Loop8: Summer of Gods Review – PlayStation 4

Loop8: Summer of Gods is a new coming-of-age JRPG from XSEED Games where you’ll play as protagonist Nini who has to save the world from the evil Kegai. Here is my review of the PlayStation 4 version.

Loop8: Summer of Gods takes place in rural Japan during the 1980s and is a blend of JRPG and visual novel genres. Out of those two I would say it leans more heavily towards the visual novel side of things as you’ll be doing a lot of reading and relationship building. The story revolves around humanity being brought near extinction due to evil demons called Kegai. Our main character Nini lived on a space station that failed and has now moved back to Earth to the island of Ashihara in Japan. Ashihara has remained safe from Kegai attacks but that doesn’t last and Nini has to help save the world with the help of some allies. Much like the titles implies, the game runs on a time limit and loops with you having so many days each time to get things done. Loop8 has a lot of cool ideas but I would say it doesn’t execute any of them really well which was kind of disappointing.

Most of your time while playing will be spent walking around Ashihara, going to school, and talking with other characters to build your bond with them. Pretty much everything you do advances the time so you have to be mindful of it and spend it wisely. The main things to do during a loop is to build the stats of the other characters by talking and spending time with them and to figure out which characters have been possessed by the evil Kegai. Because you have limited time you won’t be able to spend time building up the stats of each character so you’ll have to pick and choose who to build each time. When the loop resets, you’ll lose most of what you built up but some stat increases can be carried over by using blessings from a creature named Musasa. Honestly, it took me a loop or two before I really started to get a handle on things and I would also say a lot of the story doesn’t get interesting until later loops too. I could see some people not sticking with this long enough to get to that stuff as it does have quite a few faults.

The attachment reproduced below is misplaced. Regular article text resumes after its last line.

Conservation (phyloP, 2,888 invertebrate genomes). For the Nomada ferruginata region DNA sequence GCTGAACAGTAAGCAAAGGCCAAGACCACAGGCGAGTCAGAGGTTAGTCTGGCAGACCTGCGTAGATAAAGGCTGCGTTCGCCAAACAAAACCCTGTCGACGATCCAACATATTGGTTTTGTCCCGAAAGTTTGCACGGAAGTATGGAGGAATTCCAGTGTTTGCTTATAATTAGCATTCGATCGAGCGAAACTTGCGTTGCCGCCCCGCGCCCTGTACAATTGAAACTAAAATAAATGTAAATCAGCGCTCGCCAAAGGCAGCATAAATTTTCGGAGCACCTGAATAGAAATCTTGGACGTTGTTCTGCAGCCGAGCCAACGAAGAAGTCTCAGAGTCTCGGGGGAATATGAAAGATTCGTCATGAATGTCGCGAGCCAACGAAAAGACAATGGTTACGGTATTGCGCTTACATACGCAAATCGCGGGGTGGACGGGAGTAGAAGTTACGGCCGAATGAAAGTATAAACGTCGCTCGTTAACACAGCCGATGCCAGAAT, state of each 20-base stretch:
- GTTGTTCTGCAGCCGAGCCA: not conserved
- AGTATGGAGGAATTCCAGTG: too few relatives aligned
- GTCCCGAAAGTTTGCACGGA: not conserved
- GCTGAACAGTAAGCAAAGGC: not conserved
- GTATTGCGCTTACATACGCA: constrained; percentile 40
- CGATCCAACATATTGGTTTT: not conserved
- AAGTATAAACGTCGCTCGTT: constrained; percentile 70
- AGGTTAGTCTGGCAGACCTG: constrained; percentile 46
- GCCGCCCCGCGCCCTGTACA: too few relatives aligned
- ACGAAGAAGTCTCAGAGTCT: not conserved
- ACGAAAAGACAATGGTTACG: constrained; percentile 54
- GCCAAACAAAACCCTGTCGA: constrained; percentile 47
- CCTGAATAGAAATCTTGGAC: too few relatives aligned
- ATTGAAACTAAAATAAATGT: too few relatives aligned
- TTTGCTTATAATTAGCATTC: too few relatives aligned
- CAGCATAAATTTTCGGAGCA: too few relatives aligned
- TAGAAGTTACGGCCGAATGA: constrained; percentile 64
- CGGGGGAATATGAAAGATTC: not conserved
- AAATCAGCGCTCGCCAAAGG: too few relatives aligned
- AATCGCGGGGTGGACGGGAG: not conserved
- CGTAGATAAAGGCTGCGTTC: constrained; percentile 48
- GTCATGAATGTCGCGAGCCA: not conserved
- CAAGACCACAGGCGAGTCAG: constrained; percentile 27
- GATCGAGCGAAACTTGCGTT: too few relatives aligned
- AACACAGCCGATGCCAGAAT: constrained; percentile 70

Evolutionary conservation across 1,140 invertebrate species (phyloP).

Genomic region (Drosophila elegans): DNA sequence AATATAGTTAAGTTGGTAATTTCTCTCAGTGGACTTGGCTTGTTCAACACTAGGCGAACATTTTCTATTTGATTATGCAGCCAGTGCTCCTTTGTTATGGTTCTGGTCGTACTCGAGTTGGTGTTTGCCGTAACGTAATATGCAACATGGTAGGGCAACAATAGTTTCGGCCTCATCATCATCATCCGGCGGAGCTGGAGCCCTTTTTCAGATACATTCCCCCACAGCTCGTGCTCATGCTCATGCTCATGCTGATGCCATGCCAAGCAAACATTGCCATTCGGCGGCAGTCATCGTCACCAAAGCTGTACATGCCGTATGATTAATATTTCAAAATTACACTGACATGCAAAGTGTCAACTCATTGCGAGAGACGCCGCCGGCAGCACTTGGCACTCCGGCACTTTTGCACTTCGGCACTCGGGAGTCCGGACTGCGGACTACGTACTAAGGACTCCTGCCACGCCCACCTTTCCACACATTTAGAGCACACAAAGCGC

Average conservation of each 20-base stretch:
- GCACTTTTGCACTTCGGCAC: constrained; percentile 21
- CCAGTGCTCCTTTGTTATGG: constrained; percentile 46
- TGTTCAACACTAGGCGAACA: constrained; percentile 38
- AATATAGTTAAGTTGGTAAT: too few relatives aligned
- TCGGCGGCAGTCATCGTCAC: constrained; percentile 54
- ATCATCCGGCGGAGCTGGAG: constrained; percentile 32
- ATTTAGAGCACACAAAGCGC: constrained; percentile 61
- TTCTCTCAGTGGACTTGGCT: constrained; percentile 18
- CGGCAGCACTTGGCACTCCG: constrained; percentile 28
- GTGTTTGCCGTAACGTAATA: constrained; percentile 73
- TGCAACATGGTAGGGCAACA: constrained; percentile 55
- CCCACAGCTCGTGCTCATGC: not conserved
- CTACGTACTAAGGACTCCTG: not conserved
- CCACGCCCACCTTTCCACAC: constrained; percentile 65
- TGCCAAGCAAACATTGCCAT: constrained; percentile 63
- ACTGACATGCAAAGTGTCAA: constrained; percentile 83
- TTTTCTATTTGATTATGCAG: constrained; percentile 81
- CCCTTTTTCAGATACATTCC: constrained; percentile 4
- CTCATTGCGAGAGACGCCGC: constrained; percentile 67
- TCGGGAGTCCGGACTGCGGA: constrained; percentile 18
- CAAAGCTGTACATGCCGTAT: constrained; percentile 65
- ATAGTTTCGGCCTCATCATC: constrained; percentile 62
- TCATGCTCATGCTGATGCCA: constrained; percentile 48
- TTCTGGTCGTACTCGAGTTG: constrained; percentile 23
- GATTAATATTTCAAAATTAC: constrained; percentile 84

Some of the annoying things that bothered me while playing through this were the slow walking speed, being forced to read dialog I already saw on subsequent loops, and the frequent load screens when moving between areas. Nini really needed to be able to move around faster and there are so many visual novels that make skipping previously seen parts doable that there is no excuse for this game to not have had that option. Let’s talk about combat too as I have some gripes with that. When you figure out who the Kegai have possessed you can go into an alternate world to battle them with the hope of saving them. You can take Nini and two other party members with you into battle but you only control Nini. The battle system is kind of weird in that attacks have emotions tied to them and depending on the emotion you use you may end up making the boss stronger. The boss is also affected by who you bring in your party as depending on their relationship with the boss character that can also make things easier or harder. A lot of these things aren’t explained very well and that’s why I said it may take you a loop or two like me to figure things out. Along with battles being kind of confusing they also play out kind of slow with animations and talking taking too much time. I also want to point out that when I said you only control Nini in battle I meant it. Your other party members decide on their own on what to do which can lead to them sometimes performing actions that aren’t needed instead of something that would’ve been useful like healing.

One area I didn’t have many complaints with is the visuals and audio. Loop8 has a very nice visual style to it with some nice areas to walk around in and some nice character artwork. The animation work is also kind of cool in that is has a slower framerate to it which makes it feel a bit unique. The game has both English and Japanese voice overs and both sounded good in my time trying them out. I stuck with English most the time as that’s what I typically do when given the option but know that you can’t go wrong with either.

Loop8: Summer of Gods has some good ideas going for it but needed a bit more work in some areas for me to be able to fully recommend it. I enjoyed the story but it takes time to get good and I had to endure a lot of repeated parts to get to it. On top of that the combat can be a bit confusing and doesn’t offer enough control over your team. There’s some good things here but just know you’ll have to deal with quite a few annoyances along the way if you decide to jump into this one.

*Loop8: Summer of Gods is available now on PlayStation 4, Xbox One, Nintendo Switch, and PC. PlayStation 4 version reviewed. Review copy provided by the publisher for this review.

Loop8: Summer of Gods





  • Interesting story when it gets going
  • Appealing visuals
  • Good English and Japanese audio


  • Lots of repetition when you play more loops
  • Mediocre combat
  • Walking speed is too slow
Written by
Editor/Writer/Reviewer here on ThisGenGaming.com. I've been playing games for almost 30 years now and play everything from AAA blockbusters to Indie games.

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